# How to choose an ML.NET algorithm

For each ML.NET task, there are multiple training algorithms to choose from. Which one to choose depends on the problem you are trying to solve, the characteristics of your data, and the compute and storage resources you have available. It is important to note that training a machine learning model is an iterative process. You might need to try multiple algorithms to find the one that works best.

Algorithms operate on features. Features are numerical values computed from your input data. They are optimal inputs for machine learning algorithms. You transform your raw input data into features using one or more data transforms. For example, text data is transformed into a set of word counts and word combination counts. Once the features have been extracted from a raw data type using data transforms, they are referred to as featurized. For example, featurized text, or featurized image data.

## Trainer = Algorithm + Task

An algorithm is the math that executes to produce a model. Different algorithms produce models with different characteristics.

With ML.NET, the same algorithm can be applied to different tasks. For example, Stochastic Dual Coordinate Ascent can be used for Binary Classification, Multiclass Classification, and Regression. The difference is in how the output of the algorithm is interpreted to match the task.

For each algorithm/task combination, ML.NET provides a component that executes the training algorithm and makes the interpretation. These components are called trainers. For example, the SdcaRegressionTrainer uses the StochasticDualCoordinatedAscent algorithm applied to the Regression task.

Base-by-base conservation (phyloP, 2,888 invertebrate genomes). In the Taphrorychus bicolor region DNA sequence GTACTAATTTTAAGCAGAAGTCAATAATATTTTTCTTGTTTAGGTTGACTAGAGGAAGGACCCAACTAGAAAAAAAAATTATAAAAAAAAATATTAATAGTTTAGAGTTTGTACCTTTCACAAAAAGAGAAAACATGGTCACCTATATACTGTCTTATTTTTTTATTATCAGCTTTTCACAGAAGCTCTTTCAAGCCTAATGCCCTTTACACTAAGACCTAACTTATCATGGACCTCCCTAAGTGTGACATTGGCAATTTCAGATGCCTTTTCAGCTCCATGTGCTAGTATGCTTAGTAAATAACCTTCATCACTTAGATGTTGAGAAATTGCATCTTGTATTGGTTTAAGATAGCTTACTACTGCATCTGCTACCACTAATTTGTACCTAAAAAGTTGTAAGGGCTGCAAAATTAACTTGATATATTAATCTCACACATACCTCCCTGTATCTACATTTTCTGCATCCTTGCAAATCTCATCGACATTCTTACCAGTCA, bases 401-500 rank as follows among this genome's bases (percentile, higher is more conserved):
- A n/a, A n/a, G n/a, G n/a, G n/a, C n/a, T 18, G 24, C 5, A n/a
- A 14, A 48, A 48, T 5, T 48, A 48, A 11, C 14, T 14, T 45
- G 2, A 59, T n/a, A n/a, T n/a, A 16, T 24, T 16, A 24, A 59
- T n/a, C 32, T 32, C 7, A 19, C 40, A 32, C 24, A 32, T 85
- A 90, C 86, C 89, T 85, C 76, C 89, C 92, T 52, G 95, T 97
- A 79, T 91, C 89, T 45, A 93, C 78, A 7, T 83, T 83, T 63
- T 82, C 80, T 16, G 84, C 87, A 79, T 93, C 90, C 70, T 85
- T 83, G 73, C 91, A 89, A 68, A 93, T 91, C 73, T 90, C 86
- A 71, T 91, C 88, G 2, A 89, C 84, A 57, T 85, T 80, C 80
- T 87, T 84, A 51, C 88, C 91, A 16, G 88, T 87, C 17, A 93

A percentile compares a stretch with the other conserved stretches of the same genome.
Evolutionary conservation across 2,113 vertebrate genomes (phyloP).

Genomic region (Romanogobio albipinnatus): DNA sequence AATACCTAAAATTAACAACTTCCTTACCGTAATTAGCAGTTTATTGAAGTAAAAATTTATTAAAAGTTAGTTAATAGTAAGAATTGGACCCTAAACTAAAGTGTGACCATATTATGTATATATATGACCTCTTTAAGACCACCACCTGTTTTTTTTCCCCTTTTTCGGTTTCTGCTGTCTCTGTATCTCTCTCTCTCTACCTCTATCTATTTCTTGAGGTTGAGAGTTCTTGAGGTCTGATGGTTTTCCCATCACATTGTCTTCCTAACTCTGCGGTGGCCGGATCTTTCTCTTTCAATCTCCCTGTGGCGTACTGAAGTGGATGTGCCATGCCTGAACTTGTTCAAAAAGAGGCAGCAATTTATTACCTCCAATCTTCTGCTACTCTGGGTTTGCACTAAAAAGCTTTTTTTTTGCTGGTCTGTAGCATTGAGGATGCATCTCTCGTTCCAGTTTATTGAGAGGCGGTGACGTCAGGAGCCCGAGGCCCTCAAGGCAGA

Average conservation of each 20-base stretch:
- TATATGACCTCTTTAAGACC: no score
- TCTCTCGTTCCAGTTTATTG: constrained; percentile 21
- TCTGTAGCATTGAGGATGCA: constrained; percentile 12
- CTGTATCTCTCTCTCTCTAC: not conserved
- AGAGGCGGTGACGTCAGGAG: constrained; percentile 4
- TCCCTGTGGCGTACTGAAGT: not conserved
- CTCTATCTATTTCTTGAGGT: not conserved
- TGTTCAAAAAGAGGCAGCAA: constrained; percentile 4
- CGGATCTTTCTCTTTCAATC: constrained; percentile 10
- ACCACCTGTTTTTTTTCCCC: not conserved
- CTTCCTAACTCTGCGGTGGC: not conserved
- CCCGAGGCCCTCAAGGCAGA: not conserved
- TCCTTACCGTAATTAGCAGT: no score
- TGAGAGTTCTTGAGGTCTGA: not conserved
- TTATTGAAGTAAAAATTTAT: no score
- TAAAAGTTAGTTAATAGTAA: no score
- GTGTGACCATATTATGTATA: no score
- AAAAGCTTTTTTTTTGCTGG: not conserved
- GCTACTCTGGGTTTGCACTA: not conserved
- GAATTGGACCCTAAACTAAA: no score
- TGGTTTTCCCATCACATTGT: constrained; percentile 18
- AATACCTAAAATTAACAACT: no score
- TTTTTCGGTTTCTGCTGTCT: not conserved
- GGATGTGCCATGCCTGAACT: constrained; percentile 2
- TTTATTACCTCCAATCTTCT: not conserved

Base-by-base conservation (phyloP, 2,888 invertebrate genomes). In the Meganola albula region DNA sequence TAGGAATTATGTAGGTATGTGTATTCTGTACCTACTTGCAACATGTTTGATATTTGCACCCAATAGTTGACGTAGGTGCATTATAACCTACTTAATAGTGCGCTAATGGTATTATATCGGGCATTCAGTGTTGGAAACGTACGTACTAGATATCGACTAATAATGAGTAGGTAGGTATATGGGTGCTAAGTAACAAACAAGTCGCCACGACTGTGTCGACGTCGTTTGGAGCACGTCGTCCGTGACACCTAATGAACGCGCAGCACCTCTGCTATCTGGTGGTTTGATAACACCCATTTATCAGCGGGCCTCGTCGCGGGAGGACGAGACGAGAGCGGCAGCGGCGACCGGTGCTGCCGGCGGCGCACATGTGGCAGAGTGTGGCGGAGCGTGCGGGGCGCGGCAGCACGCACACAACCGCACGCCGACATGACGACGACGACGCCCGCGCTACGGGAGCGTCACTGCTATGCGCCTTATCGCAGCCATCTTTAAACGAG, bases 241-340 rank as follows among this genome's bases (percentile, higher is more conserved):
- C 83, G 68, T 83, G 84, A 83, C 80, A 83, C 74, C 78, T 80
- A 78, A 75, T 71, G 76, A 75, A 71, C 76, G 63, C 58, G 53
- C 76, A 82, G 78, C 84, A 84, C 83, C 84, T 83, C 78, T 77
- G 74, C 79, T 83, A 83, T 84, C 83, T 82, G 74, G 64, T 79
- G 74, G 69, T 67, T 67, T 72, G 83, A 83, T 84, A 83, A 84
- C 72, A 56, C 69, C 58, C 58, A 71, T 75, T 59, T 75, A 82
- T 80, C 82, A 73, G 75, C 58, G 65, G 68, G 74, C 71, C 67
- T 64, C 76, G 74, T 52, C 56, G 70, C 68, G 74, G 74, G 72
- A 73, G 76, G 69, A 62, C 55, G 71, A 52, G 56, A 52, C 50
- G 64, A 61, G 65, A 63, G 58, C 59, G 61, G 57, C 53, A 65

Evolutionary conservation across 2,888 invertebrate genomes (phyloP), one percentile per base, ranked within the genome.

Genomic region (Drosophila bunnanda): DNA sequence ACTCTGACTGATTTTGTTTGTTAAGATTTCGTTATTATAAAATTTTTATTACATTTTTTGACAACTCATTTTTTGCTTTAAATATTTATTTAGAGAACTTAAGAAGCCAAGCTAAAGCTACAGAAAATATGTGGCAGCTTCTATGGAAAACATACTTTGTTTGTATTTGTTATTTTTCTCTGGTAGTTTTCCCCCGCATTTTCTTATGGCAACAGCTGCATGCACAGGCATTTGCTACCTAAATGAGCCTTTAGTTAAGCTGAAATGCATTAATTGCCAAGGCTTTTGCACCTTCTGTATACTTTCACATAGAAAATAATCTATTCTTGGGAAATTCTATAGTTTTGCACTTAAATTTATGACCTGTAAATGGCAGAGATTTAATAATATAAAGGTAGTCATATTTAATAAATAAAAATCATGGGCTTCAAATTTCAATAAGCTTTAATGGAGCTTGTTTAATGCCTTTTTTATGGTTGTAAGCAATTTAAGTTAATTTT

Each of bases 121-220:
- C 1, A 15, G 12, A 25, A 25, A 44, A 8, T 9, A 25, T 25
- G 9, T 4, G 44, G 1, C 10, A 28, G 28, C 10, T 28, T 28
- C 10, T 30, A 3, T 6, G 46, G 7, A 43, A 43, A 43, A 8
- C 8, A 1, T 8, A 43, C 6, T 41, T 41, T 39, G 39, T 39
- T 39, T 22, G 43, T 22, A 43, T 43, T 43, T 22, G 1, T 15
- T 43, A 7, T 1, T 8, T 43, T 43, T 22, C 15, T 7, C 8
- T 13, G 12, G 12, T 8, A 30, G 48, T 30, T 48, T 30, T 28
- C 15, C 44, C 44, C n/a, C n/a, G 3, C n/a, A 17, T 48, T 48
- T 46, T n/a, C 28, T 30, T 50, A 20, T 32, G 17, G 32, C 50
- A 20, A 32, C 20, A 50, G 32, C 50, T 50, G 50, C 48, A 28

## Linear algorithms

Linear algorithms produce a model that calculates scores from a linear combination of the input data and a set of weights. The weights are parameters of the model estimated during training.

Linear algorithms work well for features that are linearly separable.

Before training with a linear algorithm, the features should be normalized. This prevents one feature from having more influence over the result than others.

In general, linear algorithms are scalable, fast, cheap to train, and cheap to predict. They scale by the number of features and approximately by the size of the training data set.

Linear algorithms make multiple passes over the training data. If your dataset fits into memory, then adding a cache checkpoint to your ML.NET pipeline before appending the trainer will make the training run faster.

### Averaged perceptron

Best for text classification.

AveragedPerceptronTrainer Binary classification Yes

### Stochastic dual coordinated ascent

Tuning not needed for good default performance.

SdcaLogisticRegressionBinaryTrainer Binary classification Yes
SdcaNonCalibratedBinaryTrainer Binary classification Yes
SdcaMaximumEntropyMulticlassTrainer Multiclass classification Yes
SdcaNonCalibratedMulticlassTrainer Multiclass classification Yes
SdcaRegressionTrainer Regression Yes

### L-BFGS

Use when number of features is large. Produces logistic regression training statistics, but doesn't scale as well as the AveragedPerceptronTrainer.

LbfgsLogisticRegressionBinaryTrainer Binary classification Yes
LbfgsMaximumEntropyMulticlassTrainer Multiclass classification Yes
LbfgsPoissonRegressionTrainer Regression Yes

Fastest and most accurate linear binary classification trainer. Scales well with number of processors.

SymbolicSgdLogisticRegressionBinaryTrainer Binary classification Yes

Implements the standard (non-batch) stochastic gradient descent, with a choice of loss functions, and an option to update the weight vector using the average of the vectors seen over time.

## Decision tree algorithms

Decision tree algorithms create a model that contains a series of decisions: effectively a flow chart through the data values.

Features do not need to be linearly separable to use this type of algorithm. And features do not need to be normalized, because the individual values in the feature vector are used independently in the decision process.